This Relationship Marketing Routine Can 10x Your Business

Here's a little something about me: I LOVE the start of a new month. Especially when it's the start of a new quarter. Why? Because monthly and quarterly retrospectives are my absolute favorite thing. It's how I gauge how well I'm doing, not only in life but in business. A new, fresh month to look back at my wins, digest my not-so-great moments, and forge ahead with implementing new plans or adjustments on my existing ones. 


It's like Christmas every single month.  (Don't even get me started on yearly planning — it's my Super Bowl.)

While my monthly reviews have morphed over the years, there are a few key items that have a permanent spot on my agenda, especially since I've gone all in on coaching emotional marketing and relationship selling. Keeping an eye on these items and making sure they're at the forefront of all of your monthly, quarterly, and yearly reviews will help you stay connected to yourself, your customers, and your business on a deeper level while increasing your revenue. 

How are my customers feeling? 

If you're active on social,  have a Facebook group for your members, or are just paying close attention to your inbox for feedback, reviews, or testimonials, this should be an easy item to cover. You'll want to watch out for two things:

  1. The sentiment around how your customers are feeling about your content or programs. 
  2. How they're feeling about THEIR businesses and lives overall.  

The first one is pretty obvious — to provide the best service and attention as possible. The second one is for both of your benefits — so that you can continue to serve them in the ways they need to be served, and an insight into what else you could be creating for them to solve their biggest problems.

Facebook groups are especially great for insight mining, as your members will likely be conversing with each other in a more relaxed atmosphere. Look out for trends: pain points they're experiencing, roadblocks they're coming up against, their outlook and mindsets. If there's a chance for you to jump in with hot-button emotional solutions to help make them feel safe, like they've regained control, that they are becoming their best selves, then you will have earned their trust and will have a customer for life.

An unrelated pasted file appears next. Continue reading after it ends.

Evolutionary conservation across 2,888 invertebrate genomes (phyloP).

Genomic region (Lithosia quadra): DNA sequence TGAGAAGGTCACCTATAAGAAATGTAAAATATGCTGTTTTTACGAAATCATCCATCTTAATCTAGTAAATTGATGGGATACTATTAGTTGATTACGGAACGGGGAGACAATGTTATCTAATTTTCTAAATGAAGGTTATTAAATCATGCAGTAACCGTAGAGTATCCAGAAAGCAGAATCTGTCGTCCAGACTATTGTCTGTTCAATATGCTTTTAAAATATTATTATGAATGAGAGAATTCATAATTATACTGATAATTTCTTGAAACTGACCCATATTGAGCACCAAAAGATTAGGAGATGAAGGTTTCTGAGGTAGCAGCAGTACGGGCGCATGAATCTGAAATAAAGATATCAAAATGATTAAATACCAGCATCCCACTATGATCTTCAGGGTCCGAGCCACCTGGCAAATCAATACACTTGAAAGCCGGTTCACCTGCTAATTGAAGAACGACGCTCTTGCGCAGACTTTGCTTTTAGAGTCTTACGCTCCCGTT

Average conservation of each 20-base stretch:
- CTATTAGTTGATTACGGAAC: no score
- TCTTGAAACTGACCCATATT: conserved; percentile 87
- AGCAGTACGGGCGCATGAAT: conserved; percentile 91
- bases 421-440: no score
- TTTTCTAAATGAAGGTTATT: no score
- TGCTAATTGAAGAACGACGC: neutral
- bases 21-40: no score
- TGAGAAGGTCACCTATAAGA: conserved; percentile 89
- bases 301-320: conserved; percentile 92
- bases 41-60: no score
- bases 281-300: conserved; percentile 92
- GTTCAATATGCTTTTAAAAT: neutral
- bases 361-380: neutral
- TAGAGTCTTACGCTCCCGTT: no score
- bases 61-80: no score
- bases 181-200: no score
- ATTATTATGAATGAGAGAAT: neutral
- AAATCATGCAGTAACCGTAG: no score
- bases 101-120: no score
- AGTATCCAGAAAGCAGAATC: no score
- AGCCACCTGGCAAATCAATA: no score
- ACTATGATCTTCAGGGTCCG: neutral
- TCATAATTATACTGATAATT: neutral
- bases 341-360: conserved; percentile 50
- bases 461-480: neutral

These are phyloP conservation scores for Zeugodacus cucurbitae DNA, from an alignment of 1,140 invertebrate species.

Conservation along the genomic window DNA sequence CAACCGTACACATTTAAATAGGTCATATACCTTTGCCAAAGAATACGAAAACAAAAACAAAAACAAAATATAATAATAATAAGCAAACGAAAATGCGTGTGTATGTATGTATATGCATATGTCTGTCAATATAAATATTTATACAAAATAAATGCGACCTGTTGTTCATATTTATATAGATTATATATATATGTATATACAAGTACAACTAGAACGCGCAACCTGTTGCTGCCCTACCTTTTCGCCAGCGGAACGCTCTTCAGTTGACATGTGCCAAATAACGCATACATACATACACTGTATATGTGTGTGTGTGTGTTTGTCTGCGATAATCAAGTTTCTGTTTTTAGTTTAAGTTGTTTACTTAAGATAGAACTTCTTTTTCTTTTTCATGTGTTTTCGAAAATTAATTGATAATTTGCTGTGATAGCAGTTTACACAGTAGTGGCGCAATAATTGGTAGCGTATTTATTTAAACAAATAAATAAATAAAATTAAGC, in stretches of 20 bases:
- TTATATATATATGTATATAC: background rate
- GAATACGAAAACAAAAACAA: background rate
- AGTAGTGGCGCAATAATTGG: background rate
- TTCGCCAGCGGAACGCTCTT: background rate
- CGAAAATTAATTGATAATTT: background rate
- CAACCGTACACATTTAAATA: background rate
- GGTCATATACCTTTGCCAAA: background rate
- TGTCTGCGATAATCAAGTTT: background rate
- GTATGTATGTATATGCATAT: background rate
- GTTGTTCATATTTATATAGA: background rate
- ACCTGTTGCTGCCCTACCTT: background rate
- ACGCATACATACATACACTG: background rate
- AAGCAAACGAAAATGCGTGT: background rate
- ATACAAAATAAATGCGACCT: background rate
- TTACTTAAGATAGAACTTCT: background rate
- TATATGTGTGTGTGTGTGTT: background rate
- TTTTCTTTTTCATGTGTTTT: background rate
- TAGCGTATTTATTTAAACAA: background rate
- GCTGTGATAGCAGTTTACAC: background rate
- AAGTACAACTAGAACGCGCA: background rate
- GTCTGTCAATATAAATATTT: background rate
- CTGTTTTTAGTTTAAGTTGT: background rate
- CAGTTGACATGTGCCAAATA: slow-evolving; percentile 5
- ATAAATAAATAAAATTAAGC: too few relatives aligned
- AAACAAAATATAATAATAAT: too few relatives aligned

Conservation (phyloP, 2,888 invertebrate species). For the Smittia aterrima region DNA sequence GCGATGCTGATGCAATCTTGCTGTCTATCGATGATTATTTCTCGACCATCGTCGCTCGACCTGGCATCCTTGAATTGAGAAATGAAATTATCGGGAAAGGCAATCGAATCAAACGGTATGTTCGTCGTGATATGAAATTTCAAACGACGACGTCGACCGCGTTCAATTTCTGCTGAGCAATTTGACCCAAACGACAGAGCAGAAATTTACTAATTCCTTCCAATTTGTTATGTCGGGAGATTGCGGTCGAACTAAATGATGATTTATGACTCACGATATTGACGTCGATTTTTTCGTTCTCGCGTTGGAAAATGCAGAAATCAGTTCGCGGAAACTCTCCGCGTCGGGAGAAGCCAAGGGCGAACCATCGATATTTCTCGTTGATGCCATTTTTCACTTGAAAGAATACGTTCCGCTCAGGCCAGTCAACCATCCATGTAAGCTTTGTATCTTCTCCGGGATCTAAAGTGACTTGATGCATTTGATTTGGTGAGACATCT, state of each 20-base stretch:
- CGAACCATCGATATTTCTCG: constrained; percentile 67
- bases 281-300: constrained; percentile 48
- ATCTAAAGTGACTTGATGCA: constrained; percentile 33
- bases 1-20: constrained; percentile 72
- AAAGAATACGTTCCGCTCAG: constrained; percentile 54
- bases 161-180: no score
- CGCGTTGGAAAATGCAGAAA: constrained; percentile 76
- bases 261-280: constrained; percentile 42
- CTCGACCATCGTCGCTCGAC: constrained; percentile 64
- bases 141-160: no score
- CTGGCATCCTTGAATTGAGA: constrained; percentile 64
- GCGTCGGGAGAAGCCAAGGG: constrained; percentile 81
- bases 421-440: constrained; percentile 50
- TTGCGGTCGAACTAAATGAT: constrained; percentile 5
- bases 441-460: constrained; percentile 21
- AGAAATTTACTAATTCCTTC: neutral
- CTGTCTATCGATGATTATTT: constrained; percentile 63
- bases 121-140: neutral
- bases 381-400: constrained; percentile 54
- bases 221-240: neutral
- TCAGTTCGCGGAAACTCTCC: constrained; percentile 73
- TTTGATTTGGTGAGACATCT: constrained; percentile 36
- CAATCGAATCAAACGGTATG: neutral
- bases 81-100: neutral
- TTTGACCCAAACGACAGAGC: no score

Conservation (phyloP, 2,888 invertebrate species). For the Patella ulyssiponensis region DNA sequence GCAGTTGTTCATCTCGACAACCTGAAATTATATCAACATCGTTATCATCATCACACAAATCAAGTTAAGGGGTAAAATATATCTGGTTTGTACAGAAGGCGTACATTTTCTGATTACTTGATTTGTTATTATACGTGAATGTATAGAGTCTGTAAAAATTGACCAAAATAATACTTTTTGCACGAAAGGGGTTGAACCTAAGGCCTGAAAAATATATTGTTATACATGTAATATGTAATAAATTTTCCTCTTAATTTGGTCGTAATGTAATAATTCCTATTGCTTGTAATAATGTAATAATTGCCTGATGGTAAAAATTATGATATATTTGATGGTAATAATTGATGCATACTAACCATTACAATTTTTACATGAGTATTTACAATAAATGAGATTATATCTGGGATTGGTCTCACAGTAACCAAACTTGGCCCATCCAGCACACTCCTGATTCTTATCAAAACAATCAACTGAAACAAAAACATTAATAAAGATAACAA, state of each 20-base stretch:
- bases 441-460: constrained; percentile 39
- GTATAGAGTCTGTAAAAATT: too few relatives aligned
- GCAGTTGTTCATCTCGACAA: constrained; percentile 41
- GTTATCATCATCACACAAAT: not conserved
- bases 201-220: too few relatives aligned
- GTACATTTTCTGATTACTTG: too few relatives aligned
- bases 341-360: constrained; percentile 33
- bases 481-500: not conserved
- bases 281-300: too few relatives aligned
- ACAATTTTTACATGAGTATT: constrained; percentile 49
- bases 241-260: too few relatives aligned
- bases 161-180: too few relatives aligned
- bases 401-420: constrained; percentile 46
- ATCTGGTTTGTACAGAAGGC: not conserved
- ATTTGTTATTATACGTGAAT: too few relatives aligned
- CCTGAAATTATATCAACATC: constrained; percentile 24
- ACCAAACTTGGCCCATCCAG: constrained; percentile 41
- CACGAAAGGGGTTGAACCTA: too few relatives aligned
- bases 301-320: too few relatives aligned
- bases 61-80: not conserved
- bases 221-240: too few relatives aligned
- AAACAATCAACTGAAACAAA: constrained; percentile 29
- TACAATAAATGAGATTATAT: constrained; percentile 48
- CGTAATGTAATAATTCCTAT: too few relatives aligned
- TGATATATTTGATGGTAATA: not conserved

Serving and connecting with your customers on an emotional level is the most important mission for any business in 2018 and beyond, so getting to the roots of how they're feeling in their work is paramount. 

Am I aligned with my mission? 

If you are unsure about what your mission is, then check out this post, but let me give you an example. I co-founded a mastermind for women called The Violet Republic and our mission is to empower women to create profitable businesses & purposeful lives through education, community, and mentorship.

Everything we do, decide, create, or say ladders up to that mission. Mission statements provide a North Star for your business in times of uncertainty. If you can point to something and say "this is who we are" it makes decisions much easier. Each month or quarter, I take a look at my own mission statement and make sure everything I'm doing is aligned and it keeps me pointed true North. 


How am I feeling?